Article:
If I had to choose between waiting on the average person in a restaurant or getting a root canal without novocaine I’d have to think long and hard about which was worse and I’d probably choose the dental chair. People, in a word, stink and trying to make them happy is often impossible. Earlier this week one of the top trending stories on our Facebook page dealt with a waitress getting stiffed on a tip and trying to publically shame the customers by posting the receipts (three tipped nothing and one just a buck) online. She was wrong to do this and deserved to be fired. However, can we talk for a minute about waiters and waitresses and the nonsense they deal with on a daily basis?
First, we have the customers who think they are eating at their mom’s house, meaning they can change up the entire menu and make endless special requests. I’m not talking about swapping our fries for chips, I mean wholesale changes to how the food is prepared and everything that comes with it.
Second, we have what I call the “one more thing” customers. The waitress brings the food and asks if they need anything? “Ketchup”, they say. So she comes back with it. “Oh, and can I get a side of barbecue sauce?” She runs for that. “Oh and I’d like a water on the side.” Back she goes. “Oh, actually can you bring another water and a side of mayo. Thanks, hon.” Yeah, don’t call me hon. Here’s a tip- make a mental note of what you think you might need and ask for your six separate requests all at once so the wait staff can make one trip. Last I checked you weren’t the only table.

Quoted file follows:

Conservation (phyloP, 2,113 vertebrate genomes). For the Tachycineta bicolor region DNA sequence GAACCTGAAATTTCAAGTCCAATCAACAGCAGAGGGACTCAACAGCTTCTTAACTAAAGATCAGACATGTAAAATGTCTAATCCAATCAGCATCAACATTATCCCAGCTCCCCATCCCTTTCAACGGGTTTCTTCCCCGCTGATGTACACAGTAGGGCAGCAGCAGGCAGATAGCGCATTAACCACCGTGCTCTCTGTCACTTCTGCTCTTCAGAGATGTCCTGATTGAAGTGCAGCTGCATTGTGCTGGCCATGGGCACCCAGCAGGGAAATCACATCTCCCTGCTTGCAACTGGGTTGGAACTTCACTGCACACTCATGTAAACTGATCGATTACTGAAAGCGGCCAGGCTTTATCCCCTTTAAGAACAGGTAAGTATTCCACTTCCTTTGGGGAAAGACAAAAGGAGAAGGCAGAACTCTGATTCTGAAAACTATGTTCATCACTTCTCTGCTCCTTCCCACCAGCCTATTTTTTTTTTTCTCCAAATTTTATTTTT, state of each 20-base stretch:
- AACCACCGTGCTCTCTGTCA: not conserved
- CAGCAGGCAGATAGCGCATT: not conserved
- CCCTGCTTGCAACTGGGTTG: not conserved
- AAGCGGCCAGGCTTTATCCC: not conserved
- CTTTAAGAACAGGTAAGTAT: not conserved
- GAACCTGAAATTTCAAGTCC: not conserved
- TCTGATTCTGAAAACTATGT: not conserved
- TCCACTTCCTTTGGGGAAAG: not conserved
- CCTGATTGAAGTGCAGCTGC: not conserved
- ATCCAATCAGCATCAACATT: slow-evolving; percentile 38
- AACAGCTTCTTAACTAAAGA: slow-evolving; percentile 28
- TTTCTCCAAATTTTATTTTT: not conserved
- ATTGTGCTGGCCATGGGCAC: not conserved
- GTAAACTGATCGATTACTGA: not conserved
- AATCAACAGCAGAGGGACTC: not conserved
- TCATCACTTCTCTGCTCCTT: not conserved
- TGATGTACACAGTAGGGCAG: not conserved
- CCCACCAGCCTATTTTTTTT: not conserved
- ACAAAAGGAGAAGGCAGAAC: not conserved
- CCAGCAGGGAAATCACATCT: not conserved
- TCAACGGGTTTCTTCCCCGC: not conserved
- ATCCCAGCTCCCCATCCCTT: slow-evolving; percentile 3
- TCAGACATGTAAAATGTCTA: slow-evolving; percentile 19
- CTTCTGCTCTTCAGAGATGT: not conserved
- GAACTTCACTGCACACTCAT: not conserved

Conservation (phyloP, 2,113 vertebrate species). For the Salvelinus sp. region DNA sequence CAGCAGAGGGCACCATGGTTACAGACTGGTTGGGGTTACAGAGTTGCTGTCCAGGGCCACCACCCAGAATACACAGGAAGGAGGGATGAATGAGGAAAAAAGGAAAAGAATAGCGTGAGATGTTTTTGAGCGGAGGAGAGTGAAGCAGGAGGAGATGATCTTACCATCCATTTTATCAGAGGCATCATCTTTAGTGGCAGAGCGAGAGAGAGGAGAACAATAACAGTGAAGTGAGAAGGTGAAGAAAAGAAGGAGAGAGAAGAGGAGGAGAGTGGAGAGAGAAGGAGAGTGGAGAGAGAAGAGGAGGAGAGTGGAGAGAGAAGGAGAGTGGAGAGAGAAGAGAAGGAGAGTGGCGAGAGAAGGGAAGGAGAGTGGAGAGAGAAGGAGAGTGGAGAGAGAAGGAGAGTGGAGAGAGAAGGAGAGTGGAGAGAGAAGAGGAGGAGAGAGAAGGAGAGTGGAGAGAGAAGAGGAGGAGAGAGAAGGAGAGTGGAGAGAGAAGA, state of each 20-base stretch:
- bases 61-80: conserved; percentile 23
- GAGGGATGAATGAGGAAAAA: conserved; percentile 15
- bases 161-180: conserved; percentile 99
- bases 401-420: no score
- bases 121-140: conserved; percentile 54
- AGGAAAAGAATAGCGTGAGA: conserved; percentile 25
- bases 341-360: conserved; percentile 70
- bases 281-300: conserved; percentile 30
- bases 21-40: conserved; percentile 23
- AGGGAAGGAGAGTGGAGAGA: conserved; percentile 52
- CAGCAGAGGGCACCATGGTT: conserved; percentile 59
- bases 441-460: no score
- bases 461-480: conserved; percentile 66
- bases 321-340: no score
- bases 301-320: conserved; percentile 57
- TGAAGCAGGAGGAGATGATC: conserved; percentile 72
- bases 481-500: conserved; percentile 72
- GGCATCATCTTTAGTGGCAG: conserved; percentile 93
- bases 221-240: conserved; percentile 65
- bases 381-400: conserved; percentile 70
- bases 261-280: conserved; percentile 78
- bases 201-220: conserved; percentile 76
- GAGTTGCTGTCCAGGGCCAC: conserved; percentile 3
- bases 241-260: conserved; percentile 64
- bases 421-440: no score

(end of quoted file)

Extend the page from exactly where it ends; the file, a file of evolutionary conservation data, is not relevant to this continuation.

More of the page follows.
Third, we have the picky eater. “Hi. Yeah, I know I said rare but this is too rare. Or too well done. Or is there any I can get this without the special sauce (that is clearly marked on the menu).” They didn’t bother to actually read the menu so now they want to send back the food that just came out with all the fixins the menu told them it would come with.
And last but not least we have the crappy tipper. I know waiters and waitresses have recently gotten a bump in base pay but most still rely on tips to make this endless running around with heavy trays worthwhile. So here’s my tip on what to tip. If the service is truly horrendous then tip 10% and ask to see a manager. But be fair about your gripes. The waiter or waitress didn’t cook the meal so if the chicken was a bit dry that’s on the chef, not the waiter. Tell the manager. Stay calm. Be polite and you might get something taken off the bill or a gift card for next time.
If the service is just OK, tip 15%. That’s fair. If the service is better than average tip 20% and tell the manager what a good waiter or waitress you had. And if the service is out of this world great, toss them 25% if you have it. Now before you roll your eyes let’s be honest. Most of us are not eating at a 4-star restaurant where dinner for two comes to $200 bucks. Most of us are dropping $30 on lunch or dinner so the difference between a 15% and 20% tip is bumping it up from $4.50 to $6. That’s a buck and a half to make someone’s day and you’ll barely miss it.
If you are wondering why a TV anchor gives two hoots about this let me tell you that in 1984 if you walked into the Turf Inn restaurant on Wolf Road in Colonie, N.Y. you would have seen yours truly bussing tables for money to pay for college. Busboys back then got 15% of whatever the waitresses took in so those extra nickels, dimes and quarters made a huge difference for lots of hardworking people. I saw the look on a waitress’s face when someone left a generous tip and I also saw a few crying in the back when a table for six decided to toss a $20 on the table after running up a $300 bill. It’s a lousy thing to do to someone.
Lots of people are generous but far too many are not. Food for thought.